(2) To evaluate a laboratory's response for a particular sample, the program must determine a laboratory's type of service in accordance with paragraph (a) of this section. A laboratory must interpret acid-fast stains and isolate and identify the organisms to the same extent it performs these procedures on patient specimens. A laboratory's performance will be evaluated on the basis of the average of its scores as determined in paragraph (c)(6) of this section.

(3) Since laboratories may incorrectly report the presence of organisms in addition to the correctly identified principal organism(s), the grading system must provide a means of deducting credit for additional erroneous organisms reported. Therefore, the total number of correct responses submitted by the laboratory divided by the number of organisms present plus the number of incorrect organisms reported by the laboratory must be multiplied by 100 to establish a score for each sample in each testing event. For example, if a sample contained one principal organism and the laboratory reported it correctly but reported the presence of an additional organism, which was not present, the sample grade would be

1 / (1 + 1) × 100 = 50 percent

(4) For antimycobacterial susceptibility testing, a laboratory must indicate which drugs are routinely included in its test panel when testing patient samples. A laboratory's performance will be evaluated for only those antibiotics for which susceptibility testing is routinely performed on patient specimens. A correct response for each antibiotic will be determined as described in §493.913(c)(1). Grading is based on the number of correct susceptibility responses reported by the laboratory divided by the actual number of correct susceptibility responses as determined by the program, multiplied by 100. For example, if a laboratory offers susceptibility testing using three antimycobacterial agents and the laboratory reports correct response for two of the three antimycobacterial agents, the laboratory's grade would be 23 × 100 = 67 percent.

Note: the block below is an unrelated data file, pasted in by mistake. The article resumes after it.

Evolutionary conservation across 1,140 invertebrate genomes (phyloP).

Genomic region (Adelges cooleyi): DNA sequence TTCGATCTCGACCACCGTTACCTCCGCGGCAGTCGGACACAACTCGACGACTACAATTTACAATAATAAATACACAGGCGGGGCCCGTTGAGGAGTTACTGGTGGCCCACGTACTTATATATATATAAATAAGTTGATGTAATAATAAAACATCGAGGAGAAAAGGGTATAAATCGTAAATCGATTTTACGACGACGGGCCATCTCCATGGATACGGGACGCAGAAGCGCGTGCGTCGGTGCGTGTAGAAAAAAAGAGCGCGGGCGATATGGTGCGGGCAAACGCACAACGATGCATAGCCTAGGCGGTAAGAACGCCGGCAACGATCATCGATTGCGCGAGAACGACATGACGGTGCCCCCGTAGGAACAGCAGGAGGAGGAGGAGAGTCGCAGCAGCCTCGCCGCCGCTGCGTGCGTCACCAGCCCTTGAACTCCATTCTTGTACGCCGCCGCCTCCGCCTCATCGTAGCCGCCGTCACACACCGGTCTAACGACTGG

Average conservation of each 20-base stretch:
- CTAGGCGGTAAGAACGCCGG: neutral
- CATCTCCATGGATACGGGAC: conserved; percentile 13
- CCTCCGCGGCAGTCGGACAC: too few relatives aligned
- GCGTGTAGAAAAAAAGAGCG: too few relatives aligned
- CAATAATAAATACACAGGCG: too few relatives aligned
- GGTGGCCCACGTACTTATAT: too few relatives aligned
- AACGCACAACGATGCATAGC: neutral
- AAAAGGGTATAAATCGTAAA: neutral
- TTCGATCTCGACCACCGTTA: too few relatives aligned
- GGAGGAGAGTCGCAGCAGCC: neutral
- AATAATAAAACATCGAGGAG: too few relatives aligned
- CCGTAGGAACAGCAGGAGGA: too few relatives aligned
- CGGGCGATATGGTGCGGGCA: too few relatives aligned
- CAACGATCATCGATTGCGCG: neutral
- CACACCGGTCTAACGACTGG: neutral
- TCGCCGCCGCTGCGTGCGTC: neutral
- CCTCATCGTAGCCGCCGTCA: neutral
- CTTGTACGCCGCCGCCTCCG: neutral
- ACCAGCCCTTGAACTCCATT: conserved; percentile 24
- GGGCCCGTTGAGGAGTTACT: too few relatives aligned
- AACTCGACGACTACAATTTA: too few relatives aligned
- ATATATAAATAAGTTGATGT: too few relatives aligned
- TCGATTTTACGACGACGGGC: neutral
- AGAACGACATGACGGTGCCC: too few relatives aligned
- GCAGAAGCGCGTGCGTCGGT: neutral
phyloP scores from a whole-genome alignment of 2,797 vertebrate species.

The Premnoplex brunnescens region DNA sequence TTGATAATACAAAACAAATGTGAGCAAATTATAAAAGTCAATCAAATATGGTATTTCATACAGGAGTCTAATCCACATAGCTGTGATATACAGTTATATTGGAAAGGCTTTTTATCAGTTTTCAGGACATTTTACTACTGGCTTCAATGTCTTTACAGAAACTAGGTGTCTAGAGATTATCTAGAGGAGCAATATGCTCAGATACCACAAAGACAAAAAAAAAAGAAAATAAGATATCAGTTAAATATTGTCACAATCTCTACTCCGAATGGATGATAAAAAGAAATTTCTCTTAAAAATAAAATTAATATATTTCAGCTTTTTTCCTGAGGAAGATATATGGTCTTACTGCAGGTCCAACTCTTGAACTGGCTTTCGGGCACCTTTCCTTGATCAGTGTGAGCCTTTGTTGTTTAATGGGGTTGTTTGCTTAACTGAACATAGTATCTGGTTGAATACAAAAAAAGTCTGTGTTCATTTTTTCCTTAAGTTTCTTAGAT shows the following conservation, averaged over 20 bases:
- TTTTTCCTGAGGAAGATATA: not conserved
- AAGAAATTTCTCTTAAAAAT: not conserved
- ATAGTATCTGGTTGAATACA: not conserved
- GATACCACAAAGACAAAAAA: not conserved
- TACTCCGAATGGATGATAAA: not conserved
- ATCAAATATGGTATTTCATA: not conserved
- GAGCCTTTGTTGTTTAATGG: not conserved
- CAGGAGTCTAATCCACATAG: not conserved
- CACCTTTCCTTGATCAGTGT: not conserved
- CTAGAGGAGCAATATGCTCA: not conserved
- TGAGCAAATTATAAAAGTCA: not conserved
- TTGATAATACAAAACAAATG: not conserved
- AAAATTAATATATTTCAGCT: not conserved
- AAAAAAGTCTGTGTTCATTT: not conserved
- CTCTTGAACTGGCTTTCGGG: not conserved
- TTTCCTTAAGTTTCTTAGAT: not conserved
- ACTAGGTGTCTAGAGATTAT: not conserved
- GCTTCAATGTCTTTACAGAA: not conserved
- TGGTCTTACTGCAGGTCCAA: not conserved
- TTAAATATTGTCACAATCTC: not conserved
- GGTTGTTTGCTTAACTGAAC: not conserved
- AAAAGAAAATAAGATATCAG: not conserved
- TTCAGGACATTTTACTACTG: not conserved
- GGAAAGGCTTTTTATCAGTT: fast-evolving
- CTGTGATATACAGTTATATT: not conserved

(5) The performance criterion for qualitative tests is the presence or absence of acid-fast organisms. The score for acid-fast organism detection is the number of correct responses divided by the number of samples to be tested, multiplied by 100.

(6) The score for a testing event in mycobacteriology is the average of the scores determined under paragraphs (c)(3) through (c)(5) of this section based on the type of service offered by the laboratory.

[57 FR 7151, Feb. 28, 1992, as amended at 58 FR 5228, Jan. 19, 1993; 68 FR 3702, Jan. 24, 2003]

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§493.915   Mycology.

(a) Types of services offered by laboratories. In mycology, there are four types of laboratories for proficiency testing purposes that may perform different levels of service for yeasts, dimorphic fungi, dermatophytes, and aerobic actinomycetes:

(1) Those that isolate and identify only yeasts and/or dermatophytes to the genus level;

(2) Those that isolate and identify yeasts and/or dermatophytes to the species level;

(3) Those that isolate and perform identification of all organisms to the genus level; and

(4) Those that isolate and perform identification of all organisms to the species level.

(b) Program content and frequency of challenge. To be approved for proficiency testing for mycology, the annual program must provide a minimum of five samples per testing event. There must be at least three testing events at approximately equal intervals per year. The samples may be provided through mailed shipments or, at HHS' option, may be provided to HHS or its designee for on-site testing. An annual program must include samples that contain organisms that are representative of five major groups of fungi: Yeast or yeast-like fungi; dimorphic fungi; dematiaceous fungi; dermatophytes; and saprophytes, including opportunistic fungi. The specific fungi included in the samples may vary from year to year.